This is an HTML version of an attachment to the Freedom of Information request 'Legal Advice on Lobby Register'.


 
EUROPEAN COMMISSION 
 
 
Brussels, 4.10.2016 
C(2016) 6494 final 
 
Helen DARBISHIRE  
Access Info Europe 
Calle Cava de San Miguel 8, 4c 
28005 Madrid 
Spain 
DECISION OF THE SECRETARY GENERAL ON BEHALF OF THE COMMISSION PURSUANT 
TO ARTICLE 4 OF THE IMPLEMENTING RULES TO REGULATION (EC) N° 1049/20011 
Subject: 
Your confirmatory application for access to documents under 
Regulation (EC) No 1049/2001 - GESTDEM 2016/2791 

Dear Mrs Darbishire, 
I refer to your letter of 18 August 2016, registered on 25 August 2016, in which you 
submit a confirmatory application in accordance with Article 7(2) of Regulation (EC) No 
1049/2001 regarding public access to European Parliament, Council and Commission 
documents2 ('Regulation 1049/2001').  
1. 
SCOPE OF YOUR REQUEST 
In your initial application of 19 May 2016, addressed to the Commission's Legal Service 
(LS), you requested access to legal advice generated by and/or provided to the 
Commission regarding the lobby register, including any and all legal advice that 
considers the treaty basis for the register and whether or not it could be mandatory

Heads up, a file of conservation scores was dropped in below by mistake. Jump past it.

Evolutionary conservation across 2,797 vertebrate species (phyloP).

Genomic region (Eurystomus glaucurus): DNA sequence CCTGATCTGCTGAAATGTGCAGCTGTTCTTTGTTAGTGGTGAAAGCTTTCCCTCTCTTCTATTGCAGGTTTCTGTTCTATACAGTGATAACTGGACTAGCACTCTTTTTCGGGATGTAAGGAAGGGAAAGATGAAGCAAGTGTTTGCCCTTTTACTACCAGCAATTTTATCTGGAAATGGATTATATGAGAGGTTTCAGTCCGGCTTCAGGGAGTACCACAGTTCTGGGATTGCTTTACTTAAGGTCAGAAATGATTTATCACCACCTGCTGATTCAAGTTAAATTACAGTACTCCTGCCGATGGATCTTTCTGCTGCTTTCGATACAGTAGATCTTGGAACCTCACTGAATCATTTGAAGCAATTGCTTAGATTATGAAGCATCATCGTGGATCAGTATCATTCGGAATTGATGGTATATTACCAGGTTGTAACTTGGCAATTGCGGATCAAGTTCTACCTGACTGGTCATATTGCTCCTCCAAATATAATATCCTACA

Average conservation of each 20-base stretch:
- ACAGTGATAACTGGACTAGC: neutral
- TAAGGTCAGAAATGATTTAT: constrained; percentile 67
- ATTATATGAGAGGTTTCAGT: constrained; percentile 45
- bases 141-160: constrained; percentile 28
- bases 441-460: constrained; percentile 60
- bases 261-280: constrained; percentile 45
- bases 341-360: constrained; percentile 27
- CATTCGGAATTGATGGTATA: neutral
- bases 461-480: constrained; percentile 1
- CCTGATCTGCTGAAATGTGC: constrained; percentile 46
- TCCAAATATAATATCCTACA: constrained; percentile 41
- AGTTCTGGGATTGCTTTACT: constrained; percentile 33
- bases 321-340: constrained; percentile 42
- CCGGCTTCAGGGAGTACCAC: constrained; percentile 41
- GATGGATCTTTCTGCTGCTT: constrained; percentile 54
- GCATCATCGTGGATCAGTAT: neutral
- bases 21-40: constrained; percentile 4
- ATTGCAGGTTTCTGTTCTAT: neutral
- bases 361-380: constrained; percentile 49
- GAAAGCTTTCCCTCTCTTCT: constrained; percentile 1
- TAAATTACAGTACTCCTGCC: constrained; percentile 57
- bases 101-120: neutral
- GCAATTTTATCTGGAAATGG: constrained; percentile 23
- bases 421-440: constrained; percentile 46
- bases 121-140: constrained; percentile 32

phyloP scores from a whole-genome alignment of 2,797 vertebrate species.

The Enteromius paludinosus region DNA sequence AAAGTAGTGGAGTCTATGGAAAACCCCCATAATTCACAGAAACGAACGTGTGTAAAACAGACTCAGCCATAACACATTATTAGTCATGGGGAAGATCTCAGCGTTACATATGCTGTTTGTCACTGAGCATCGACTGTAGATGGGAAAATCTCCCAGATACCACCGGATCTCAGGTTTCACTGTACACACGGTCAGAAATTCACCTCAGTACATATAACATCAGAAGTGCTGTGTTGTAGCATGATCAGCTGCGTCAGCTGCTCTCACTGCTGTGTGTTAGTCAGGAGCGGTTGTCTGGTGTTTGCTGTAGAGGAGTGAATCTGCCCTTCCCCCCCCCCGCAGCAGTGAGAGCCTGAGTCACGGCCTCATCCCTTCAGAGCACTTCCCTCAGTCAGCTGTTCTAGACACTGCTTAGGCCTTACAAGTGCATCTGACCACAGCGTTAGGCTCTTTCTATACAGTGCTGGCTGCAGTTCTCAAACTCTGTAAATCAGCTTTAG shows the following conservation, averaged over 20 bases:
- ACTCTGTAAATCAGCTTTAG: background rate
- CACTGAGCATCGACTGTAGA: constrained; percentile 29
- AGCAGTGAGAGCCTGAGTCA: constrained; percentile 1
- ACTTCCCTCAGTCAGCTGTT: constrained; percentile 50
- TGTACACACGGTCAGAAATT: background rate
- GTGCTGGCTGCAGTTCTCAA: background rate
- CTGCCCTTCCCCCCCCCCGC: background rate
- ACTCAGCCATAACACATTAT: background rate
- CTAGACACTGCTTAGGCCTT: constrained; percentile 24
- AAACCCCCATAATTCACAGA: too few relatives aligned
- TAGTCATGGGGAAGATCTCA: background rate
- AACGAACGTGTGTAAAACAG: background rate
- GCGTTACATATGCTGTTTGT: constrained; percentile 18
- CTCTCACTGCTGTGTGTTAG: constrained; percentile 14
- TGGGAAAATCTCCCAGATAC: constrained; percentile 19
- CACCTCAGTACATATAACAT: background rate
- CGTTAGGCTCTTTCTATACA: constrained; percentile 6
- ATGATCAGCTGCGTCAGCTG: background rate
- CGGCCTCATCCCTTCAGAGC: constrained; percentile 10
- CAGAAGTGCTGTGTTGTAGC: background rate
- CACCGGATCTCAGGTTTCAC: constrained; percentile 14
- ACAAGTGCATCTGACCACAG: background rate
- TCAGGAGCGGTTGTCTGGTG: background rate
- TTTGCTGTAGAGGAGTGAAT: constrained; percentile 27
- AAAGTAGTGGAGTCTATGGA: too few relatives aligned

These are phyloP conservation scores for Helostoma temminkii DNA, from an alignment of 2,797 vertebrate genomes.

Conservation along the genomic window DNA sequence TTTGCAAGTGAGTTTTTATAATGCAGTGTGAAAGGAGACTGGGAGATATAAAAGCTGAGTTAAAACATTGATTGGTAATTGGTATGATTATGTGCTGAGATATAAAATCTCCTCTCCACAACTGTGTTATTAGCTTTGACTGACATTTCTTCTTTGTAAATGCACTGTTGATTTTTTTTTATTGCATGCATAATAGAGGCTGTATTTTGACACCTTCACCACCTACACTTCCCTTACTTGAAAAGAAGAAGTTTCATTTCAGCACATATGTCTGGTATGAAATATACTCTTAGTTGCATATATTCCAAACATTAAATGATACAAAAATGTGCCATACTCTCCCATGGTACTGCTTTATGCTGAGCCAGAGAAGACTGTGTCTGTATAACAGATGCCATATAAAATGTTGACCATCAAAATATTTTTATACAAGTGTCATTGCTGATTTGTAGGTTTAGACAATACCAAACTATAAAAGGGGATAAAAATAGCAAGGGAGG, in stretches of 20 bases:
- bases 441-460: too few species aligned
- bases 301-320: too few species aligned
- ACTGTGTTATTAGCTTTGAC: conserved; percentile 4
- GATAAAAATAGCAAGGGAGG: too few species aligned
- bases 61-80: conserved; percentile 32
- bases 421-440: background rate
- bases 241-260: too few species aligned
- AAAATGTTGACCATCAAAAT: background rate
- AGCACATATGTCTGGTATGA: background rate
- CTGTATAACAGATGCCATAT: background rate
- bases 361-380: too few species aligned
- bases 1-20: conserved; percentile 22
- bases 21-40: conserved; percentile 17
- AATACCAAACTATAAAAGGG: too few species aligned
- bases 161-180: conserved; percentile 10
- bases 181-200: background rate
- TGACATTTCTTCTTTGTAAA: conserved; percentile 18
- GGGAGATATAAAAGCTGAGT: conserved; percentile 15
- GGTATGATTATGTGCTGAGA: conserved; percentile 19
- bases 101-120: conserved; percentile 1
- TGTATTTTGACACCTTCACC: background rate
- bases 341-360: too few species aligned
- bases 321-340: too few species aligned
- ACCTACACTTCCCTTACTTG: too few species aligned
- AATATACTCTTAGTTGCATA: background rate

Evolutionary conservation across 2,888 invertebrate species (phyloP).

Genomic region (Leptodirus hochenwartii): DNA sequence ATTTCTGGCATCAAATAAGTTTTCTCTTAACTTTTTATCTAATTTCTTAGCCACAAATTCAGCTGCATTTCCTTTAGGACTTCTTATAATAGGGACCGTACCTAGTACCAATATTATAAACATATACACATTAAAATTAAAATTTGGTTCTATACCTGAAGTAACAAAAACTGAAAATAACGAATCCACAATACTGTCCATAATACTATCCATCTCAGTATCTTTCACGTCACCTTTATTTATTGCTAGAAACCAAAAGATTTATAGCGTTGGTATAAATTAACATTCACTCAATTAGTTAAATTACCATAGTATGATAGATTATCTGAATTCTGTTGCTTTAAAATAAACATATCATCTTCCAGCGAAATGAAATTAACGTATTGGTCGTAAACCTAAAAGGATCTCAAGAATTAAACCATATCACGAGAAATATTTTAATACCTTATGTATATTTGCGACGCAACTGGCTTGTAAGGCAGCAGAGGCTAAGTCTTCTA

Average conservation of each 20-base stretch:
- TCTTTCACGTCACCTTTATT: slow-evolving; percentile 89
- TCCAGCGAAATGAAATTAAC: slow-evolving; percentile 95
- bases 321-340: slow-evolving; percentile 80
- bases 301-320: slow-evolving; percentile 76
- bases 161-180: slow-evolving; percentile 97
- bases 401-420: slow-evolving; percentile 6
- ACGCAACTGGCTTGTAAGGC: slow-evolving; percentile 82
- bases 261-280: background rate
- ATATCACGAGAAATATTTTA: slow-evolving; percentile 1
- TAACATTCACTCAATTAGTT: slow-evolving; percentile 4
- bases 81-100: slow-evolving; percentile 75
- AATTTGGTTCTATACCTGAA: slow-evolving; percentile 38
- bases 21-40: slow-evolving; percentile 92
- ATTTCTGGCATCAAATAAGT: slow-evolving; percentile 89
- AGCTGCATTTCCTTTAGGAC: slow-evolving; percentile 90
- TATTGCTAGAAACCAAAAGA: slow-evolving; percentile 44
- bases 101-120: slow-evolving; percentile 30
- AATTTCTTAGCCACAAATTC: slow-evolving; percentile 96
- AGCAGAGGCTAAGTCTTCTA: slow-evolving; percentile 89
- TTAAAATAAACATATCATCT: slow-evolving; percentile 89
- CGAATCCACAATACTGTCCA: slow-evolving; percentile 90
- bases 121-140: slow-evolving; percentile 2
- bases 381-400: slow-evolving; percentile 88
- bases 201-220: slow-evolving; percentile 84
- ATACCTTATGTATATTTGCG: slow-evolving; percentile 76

.  
The LS has identified the following documents as falling under the scope of your request: 
(1) 
Note of the Legal Service to the Secretary General of 12 September 2006 
(reference JUR(2006)30417); 
(2) 
Note of the Legal Service to the Secretariat General of 17 September 2007 
(reference JUR(2007)30478); 
                                                 

Official Journal L 345 of 29.12.2001, p. 94. 
2    Official Journal L 145 of 31.5.2001, p. 43.  
 
Commission européenne/Europese Commissie, 1049 Bruxelles/Brussel, BELGIQUE/BELGIË - Tel. +32 22991111 
http://ec.europa.eu/dgs/secretariat_general/ 
E-mail: [DG SG request email]  
 

(3) 
Note of the Legal Service to the Head of Cabinet of Vice-President Maroš 
Šefcovič of 2 October 2013 (reference Ares(2013)3191712). 
In its initial reply of 27 July 2016, the LS granted partial access to all of the above-
mentioned documents. The undisclosed parts were redacted on the exceptions provided 
for in Article 4(2), second indent (protection of legal advice), Article 4(3), first 
subparagraph (protection of the decision-making process) and Article 4(1)(b) (protection 
of personal data) of Regulation 1049/2001.  
 
Through your confirmatory application you request a review of this position and present